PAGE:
Not Working’s witty observational nature has drawn comparisons to Bridget Jones’ Diary, which Owens says is “surreal” and “hugely flattering.” The book was the subject of an eight-way auction between publishers, a “really weird and incredible” experience for Owens. She says: “I used to work at Profile and I’ve seen these things play out before. It was very surreal and wonderful to be on the other side of it. I’d quit my job and had done this masters and was writing this novel without any sense that it would go anywhere at all and that was just incredible vindication. I still can’t really believe it.”
Owens feels that working at Profile subconsciously informed her decision to become a writer: “There was something about that atmosphere and working with authors from the beginning and seeing how amazing it was for them, coming with an idea and then having this finished book in their hands. It was something I didn’t fully know myself that I wanted. As the years wore on I thought, ‘I’ll give this a go and see how it is’.”
This led Owens to enrol on the Creative Writing MA at UEA, “to sort of see whether I could do it”. She says: “I’m not one of these people who had written every day. I did write a bit as a child and then I just didn’t, for years and years and years. So I really wanted to know, if I was going to try and write something, that I could actually bear the lifestyle. It was this great year of experimentation and of trying things out. The great thing about UEA is the calibre of other students who are there; there are people on that course who have been such valuable readers of my work since—and hopefully will be in the future.”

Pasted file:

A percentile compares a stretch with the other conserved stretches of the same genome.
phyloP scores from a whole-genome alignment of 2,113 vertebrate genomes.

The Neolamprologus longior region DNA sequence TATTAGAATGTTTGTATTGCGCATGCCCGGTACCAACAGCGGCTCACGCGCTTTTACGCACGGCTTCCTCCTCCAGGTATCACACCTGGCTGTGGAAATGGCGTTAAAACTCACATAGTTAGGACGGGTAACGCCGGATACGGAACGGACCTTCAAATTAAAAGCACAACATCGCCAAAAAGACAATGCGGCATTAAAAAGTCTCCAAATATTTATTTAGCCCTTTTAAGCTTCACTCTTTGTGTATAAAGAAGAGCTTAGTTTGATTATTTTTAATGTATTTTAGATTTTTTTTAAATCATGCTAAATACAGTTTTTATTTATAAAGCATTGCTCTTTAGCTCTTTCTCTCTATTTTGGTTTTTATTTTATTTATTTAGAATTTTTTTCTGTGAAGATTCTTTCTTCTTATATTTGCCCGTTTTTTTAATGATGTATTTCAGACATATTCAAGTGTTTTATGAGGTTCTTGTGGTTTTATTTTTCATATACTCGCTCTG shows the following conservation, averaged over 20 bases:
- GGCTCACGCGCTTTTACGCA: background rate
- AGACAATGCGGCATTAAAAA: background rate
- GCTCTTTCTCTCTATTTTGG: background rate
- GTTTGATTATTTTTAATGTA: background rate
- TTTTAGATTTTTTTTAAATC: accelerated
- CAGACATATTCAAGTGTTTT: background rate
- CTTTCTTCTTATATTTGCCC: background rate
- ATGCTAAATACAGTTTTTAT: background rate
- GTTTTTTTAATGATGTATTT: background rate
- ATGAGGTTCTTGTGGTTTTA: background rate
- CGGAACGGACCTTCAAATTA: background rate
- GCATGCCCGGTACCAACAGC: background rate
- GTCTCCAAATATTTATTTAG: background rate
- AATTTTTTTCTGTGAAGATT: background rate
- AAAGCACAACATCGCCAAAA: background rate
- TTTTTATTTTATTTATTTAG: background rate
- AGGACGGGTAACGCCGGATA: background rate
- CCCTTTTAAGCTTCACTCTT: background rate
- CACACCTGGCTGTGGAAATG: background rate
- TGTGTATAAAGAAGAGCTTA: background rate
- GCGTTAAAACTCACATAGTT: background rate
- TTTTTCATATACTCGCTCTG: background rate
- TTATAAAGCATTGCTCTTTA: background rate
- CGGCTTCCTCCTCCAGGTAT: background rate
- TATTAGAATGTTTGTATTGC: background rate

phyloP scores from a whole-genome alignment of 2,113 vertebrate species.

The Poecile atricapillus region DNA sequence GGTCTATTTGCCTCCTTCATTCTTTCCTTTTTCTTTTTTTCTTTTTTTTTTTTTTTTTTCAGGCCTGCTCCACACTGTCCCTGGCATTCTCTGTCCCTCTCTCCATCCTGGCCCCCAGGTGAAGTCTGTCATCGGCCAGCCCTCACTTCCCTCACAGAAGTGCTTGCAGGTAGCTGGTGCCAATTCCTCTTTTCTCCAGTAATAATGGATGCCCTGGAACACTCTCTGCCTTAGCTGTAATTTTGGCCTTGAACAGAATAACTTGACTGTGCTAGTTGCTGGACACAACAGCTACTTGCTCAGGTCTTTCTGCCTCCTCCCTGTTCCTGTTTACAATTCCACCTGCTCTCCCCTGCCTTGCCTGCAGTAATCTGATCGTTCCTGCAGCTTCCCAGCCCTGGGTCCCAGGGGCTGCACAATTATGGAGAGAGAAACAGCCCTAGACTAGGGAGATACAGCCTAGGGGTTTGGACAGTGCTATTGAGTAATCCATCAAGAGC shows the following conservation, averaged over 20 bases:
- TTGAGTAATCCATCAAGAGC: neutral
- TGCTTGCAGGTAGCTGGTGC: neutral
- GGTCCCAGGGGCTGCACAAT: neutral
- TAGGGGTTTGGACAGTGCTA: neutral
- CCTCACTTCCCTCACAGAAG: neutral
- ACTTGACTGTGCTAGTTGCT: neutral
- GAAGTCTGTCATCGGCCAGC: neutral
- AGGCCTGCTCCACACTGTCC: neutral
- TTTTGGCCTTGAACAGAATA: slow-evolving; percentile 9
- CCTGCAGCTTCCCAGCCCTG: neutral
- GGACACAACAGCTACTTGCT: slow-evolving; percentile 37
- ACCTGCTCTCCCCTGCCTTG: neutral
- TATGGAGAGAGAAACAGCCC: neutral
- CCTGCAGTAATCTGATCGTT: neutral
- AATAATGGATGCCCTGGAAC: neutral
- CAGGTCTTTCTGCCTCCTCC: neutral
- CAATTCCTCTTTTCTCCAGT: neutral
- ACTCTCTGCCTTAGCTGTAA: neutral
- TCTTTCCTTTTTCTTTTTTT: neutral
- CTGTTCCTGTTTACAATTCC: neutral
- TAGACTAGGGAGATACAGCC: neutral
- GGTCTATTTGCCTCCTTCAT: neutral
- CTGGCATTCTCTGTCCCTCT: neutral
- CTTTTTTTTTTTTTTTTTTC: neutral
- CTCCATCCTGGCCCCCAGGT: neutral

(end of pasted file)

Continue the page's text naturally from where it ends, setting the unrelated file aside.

Owens has plans for a new book but has found a new sense of “purpose”. “I’ve just had a baby, so that’s kind of taking up my time,” she says. “It’s slowed things down for me on the writing front for a little while, but I absolutely would love to write another book.”
- Sean Taylor & Hannah Shaw | "I like my stories to have a bit of fierceness in them, that's down to my taste, but I know it's also something that interests children."
- Lisa Taddeo | 'It’s the nuances of desire that hold the truth of who we are at our rawest moments'
- Jessie Burton | “I think often people from the past get crystallised but I’ve always liked that idea of trying to capture and grasp how people would have thought and behaved”
- Andrew Miller | 'The moment you try to play safe you are likely to produce work that is of no interest'
- Alastair Chisholm | 'I was trying to think about what I liked at that age'